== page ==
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Nations have a peculiarly touchy psychology, a disposition to snap at slender affronts to dignity. With truculence, commonly considered a component of prestige, diplomats indulge in politely phrased wars of words. Were it not for the glint of steel in each polished sentence, these verbal disputes would have an element of petulant humor.

And the League of Nations has done something to remove the more immediate threats of strained diplomatic relations. Yet the gamble of prestige still prevails as the favorite international game. Spurred by the law of Malthus the law of dictators, or the sensitive perversity characteristic of all national groups, the internal polities of the League is a frequent battleground for conflicting interests.

The rumbles of the conflict which started in March over the admission of Germany, to a permanent seat on the council are even now disturbing the Geneva organization. Spain and Brazil remain firm in their threat to resign if they are not awarded permanent seats.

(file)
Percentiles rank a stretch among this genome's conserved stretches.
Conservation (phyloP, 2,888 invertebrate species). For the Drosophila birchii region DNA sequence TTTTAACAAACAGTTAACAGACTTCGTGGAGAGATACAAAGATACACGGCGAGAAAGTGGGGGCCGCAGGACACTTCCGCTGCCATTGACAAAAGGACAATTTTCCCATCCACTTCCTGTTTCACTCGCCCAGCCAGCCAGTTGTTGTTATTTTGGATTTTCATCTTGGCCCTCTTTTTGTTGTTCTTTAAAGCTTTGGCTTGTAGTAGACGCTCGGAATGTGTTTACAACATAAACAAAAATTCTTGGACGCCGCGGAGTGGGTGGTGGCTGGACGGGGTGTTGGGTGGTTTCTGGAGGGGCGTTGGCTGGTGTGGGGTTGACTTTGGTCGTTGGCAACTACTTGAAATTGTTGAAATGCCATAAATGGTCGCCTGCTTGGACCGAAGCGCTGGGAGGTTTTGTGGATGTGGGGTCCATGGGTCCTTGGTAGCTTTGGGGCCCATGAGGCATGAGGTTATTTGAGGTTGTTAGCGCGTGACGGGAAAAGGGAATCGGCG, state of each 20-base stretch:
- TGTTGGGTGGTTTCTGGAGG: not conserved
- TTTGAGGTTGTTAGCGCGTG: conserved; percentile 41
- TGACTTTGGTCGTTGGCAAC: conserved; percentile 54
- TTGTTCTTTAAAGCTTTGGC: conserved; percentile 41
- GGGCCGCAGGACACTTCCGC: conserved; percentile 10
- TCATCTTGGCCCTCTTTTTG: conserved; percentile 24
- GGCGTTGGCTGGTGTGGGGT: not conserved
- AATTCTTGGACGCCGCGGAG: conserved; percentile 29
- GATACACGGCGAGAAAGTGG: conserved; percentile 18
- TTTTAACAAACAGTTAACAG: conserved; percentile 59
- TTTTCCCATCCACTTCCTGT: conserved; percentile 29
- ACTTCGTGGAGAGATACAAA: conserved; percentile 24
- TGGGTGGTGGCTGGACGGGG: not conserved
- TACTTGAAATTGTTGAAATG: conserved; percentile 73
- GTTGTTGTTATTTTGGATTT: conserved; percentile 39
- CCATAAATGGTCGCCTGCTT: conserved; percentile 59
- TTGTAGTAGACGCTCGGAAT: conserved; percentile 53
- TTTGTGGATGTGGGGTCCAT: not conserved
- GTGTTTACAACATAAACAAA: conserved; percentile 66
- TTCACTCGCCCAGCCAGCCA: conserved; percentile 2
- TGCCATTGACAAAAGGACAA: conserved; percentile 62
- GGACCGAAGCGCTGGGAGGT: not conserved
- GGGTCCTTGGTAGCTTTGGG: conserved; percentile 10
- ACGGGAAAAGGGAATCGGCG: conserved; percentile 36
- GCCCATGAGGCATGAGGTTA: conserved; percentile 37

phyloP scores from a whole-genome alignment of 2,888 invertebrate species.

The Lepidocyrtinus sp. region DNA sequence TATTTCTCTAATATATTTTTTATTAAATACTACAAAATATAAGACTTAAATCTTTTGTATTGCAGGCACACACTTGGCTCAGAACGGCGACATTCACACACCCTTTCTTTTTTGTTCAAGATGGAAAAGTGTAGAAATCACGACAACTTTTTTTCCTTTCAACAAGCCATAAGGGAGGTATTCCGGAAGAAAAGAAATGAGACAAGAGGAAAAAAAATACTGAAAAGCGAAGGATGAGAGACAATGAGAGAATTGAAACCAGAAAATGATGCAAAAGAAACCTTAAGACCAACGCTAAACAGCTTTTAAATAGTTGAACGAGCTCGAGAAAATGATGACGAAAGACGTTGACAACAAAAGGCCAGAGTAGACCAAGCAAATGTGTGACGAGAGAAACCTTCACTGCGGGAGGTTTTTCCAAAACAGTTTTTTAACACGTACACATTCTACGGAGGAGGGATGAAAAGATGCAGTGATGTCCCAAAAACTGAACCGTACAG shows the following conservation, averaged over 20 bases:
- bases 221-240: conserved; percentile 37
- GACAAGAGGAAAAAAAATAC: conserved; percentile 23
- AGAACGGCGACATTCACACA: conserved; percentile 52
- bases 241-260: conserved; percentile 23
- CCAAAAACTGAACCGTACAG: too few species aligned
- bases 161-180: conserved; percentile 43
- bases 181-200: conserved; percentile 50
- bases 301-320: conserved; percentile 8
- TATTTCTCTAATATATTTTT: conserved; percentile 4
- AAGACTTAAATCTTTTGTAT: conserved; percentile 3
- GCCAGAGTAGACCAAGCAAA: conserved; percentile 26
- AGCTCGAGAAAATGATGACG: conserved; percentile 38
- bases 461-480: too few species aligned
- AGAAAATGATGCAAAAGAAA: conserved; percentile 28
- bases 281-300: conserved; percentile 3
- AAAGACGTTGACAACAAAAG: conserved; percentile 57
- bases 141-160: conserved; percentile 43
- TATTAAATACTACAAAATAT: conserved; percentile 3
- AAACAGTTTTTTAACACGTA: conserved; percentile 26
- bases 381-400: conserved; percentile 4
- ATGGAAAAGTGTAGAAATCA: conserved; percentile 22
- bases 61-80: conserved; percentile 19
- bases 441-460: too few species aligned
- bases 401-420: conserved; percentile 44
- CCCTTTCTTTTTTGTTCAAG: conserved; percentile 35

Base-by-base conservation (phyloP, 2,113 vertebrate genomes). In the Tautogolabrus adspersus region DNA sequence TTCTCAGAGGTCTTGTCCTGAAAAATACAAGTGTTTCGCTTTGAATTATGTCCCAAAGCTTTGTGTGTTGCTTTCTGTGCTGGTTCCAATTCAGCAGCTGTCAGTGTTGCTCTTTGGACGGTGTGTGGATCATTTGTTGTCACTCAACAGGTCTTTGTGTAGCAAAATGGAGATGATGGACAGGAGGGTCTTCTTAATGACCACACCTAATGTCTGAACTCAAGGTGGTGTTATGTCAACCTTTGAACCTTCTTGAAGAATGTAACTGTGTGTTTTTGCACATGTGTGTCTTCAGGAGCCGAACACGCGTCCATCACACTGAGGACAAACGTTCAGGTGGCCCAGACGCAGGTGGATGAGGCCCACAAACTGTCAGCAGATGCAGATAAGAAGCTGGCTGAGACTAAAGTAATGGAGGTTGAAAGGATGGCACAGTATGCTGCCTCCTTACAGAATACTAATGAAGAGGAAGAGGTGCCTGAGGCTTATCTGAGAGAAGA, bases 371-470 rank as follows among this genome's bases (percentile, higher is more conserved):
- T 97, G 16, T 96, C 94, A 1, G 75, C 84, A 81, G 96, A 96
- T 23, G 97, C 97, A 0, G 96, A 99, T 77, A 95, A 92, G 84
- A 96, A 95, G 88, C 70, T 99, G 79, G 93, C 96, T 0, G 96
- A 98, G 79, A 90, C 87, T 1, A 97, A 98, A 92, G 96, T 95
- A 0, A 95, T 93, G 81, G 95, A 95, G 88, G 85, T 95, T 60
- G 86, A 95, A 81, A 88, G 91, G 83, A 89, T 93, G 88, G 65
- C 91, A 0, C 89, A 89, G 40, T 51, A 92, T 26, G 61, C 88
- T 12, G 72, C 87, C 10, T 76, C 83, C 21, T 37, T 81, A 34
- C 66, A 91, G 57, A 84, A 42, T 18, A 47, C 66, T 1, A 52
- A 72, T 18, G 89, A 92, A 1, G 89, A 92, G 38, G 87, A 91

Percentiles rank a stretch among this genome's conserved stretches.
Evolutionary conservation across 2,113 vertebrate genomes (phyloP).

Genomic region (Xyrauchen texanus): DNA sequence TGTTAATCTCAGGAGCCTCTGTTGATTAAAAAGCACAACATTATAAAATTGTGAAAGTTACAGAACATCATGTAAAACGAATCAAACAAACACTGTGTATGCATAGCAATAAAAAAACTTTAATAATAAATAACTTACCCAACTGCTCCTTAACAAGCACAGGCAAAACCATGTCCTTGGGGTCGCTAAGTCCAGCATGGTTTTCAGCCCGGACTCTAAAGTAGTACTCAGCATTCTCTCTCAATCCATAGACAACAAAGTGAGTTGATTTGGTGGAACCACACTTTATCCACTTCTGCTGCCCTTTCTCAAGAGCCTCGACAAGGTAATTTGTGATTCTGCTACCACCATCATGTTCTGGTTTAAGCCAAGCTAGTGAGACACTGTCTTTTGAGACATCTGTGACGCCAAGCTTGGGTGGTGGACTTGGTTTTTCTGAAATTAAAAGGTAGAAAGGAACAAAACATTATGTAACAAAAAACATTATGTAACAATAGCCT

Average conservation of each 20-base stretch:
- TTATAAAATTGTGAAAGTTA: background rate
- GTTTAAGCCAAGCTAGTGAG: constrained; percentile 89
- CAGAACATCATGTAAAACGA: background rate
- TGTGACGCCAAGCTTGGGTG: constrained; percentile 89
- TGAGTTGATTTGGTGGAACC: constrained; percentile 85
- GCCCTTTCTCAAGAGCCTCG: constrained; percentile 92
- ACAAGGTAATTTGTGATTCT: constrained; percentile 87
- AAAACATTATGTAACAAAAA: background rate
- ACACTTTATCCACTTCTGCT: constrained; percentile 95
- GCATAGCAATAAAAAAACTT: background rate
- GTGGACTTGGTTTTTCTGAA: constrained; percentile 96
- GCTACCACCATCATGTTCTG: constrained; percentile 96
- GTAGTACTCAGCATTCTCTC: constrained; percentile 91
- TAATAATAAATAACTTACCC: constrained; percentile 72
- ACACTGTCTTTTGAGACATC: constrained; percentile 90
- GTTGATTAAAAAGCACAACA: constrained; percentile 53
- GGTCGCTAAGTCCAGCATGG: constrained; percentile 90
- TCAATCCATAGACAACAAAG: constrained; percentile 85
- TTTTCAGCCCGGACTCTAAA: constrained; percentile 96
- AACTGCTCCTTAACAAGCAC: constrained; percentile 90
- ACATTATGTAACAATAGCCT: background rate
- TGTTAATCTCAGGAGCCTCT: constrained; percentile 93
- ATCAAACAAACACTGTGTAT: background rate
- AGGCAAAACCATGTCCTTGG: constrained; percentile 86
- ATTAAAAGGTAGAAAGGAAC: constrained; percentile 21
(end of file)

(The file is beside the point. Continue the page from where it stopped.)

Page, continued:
According to the conception of sovereign ethics prevalent before the war, this holdup is no doubt justifiable, simply because it is possible. But the new spirit of internationalism which attempts to prevent costly disturbances can not afford to tolerate the more obvious forms of obstruction.

The case against enlarging the council to admit secondary states appears to be well-founded on the twin arguments of unwieldiness and the prerogatives of large nations. And since neither England, Italy, or Germany desire such expansion, the question is practically answered in the negative.

It remains merely to convince the two Protestants that their demands are unreasonable. This delicate task requires considerable finesse if it is possible at all. Well-balanced tact is necessary to avoid offending a dictator or a sensitive South American government. Even if diplomatic sedatives fail, the League will suffer no irreparable injury by the resignation of two states which prefer their own advancement to international security.

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